What should be recognized in the development of new golf technologies are features of brain processes which we as neuroscientists refer to as the „reafference principle“ or „corollary discharge“. The basic idea is the following: Whenever we make a movement, whenever we put a ball, there are two events in the brain: one program is responsible for the execution of the smooth movement; the other program is storing the movement program and it allows a constant monitoring of the movement. When the movement – or better the action – is completed, a feedback cancels the copy of the movement program. What could be the feedback in putting? It is the noise of the ball falling into the hole (which also give psychological satisfaction). Only when the player has heard the noise the putting stroke is completed. This implies that the player should definitely not follow the ball visually but wait for the auditory feedback. This final noise is an essential element of embodiment in putting which should get more attention.
To reach the goal „putting is possible“ requires the acceptance of many factors which contribute to the complexity of this stroke. I believe that the brain sciences provide some information which allow a better understanding of putting in general, of yipping in particular, and of creating new concepts for improvement and even therapy. I am convinced, however, that there is not one therapy for yipping for everybody, as there is no learning program for putting for everybody; because of the high complexity of the game, every player with or without yips or any other problem represents an individual cosmos.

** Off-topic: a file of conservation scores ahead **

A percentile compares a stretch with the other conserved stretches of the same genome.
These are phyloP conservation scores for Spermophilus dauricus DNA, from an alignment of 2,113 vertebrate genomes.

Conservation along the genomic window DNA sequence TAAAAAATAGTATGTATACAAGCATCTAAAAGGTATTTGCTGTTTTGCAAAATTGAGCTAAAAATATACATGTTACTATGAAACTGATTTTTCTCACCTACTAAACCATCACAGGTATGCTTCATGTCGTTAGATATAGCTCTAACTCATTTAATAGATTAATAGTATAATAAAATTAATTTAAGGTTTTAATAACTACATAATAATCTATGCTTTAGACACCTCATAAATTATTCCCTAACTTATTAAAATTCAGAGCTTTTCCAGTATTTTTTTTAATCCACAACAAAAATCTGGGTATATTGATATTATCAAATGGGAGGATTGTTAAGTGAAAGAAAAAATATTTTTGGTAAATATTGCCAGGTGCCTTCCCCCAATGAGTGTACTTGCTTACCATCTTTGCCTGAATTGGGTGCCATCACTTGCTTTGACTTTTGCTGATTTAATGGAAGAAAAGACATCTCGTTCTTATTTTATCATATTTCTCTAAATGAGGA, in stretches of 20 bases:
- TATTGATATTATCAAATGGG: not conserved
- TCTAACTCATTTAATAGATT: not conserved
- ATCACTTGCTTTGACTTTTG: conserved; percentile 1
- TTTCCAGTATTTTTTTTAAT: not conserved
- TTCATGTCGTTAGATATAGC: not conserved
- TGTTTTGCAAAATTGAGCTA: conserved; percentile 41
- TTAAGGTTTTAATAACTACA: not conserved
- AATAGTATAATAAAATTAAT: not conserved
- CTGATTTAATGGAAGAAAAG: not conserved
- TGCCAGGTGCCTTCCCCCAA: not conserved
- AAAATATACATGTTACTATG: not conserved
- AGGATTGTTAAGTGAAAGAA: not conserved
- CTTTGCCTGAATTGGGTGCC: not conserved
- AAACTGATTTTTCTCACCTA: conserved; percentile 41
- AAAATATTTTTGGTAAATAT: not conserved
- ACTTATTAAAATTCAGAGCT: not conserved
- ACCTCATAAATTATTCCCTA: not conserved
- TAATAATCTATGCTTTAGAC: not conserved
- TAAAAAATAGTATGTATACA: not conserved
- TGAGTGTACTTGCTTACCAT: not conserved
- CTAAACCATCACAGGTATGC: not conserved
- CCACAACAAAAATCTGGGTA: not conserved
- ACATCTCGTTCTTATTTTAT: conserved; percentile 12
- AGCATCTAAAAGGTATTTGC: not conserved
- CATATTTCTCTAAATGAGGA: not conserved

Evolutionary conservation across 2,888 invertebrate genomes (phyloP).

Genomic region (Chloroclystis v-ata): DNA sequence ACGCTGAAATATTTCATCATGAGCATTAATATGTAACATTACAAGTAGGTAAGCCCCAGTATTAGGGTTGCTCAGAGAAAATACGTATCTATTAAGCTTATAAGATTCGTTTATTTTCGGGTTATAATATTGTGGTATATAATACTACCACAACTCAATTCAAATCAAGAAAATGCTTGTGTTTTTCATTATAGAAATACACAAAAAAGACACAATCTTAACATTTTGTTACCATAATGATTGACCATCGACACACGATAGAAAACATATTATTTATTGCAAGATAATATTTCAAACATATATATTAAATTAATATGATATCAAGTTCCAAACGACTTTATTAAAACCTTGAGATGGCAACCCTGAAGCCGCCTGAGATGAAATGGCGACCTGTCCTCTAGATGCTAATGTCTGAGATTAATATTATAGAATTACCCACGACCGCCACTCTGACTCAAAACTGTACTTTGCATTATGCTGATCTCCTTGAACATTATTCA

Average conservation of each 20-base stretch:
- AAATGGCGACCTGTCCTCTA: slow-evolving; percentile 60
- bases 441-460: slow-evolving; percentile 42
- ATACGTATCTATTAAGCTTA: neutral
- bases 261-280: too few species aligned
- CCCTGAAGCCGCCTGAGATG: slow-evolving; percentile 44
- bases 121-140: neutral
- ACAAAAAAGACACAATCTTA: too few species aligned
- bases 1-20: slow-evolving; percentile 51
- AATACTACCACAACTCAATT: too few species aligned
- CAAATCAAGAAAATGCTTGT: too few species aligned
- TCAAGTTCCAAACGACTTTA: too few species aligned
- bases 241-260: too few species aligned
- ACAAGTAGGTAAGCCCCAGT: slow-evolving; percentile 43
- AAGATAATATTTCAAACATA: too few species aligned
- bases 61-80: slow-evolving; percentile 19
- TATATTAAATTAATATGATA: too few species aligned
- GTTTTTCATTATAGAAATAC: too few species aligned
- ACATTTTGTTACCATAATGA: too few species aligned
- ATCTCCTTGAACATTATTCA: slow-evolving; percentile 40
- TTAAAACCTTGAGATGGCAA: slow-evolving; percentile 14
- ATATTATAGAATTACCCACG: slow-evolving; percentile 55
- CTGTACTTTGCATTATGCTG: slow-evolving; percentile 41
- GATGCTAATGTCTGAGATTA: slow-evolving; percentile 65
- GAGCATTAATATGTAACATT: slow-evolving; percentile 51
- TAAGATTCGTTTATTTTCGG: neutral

Some biographical data about the author that might be useful for the promotion of the book: Ernst Pöppel is a brain scientist in Germany. He founded both the Institute of Medical Psychology and the Human Science Center, both at Munich University. He is also guest professor of Peking University, and he does research also in Tokyo, St. Petersburg, and Warsaw promoting interdisciplinary and international activities with the motto: „Scientists are natural ambassadors“. Previously, he was director of the National Research Center Jülich in Germany, and in earlier years he was affiliated with the MIT in Cambridge working in the Department of Brain Science and Psychology and, independently, in the Neuroscience Research Program. He has published many books, several for the general public, he has written more than 400 scientific papers, and he has given more than 1000 scientific talks worldwide.
He is an expert in time control of brain processes and of visual perception. He has discovered the phenomenon of „blindsight“ which implies that we can see a lot without noticing it consciously. He has taught sports medicine linking his expertise from brain science with the challenges in different sports like soccer, tennis or golf. As a younger person he did track and field, and as a professor he played squash challenging his students to beat him (which actually never happened). With 69 years of age now, he owns in golf the flattest learning curve to be imagined reaching an honest and stable double-bogey level only after many years. This, however, does not prevent him to enjoy the game and to observe with fascination its different facets – psychological, from the brain’s point of view, medical, technological, within an aesthetic frame, and also social – in himself and others.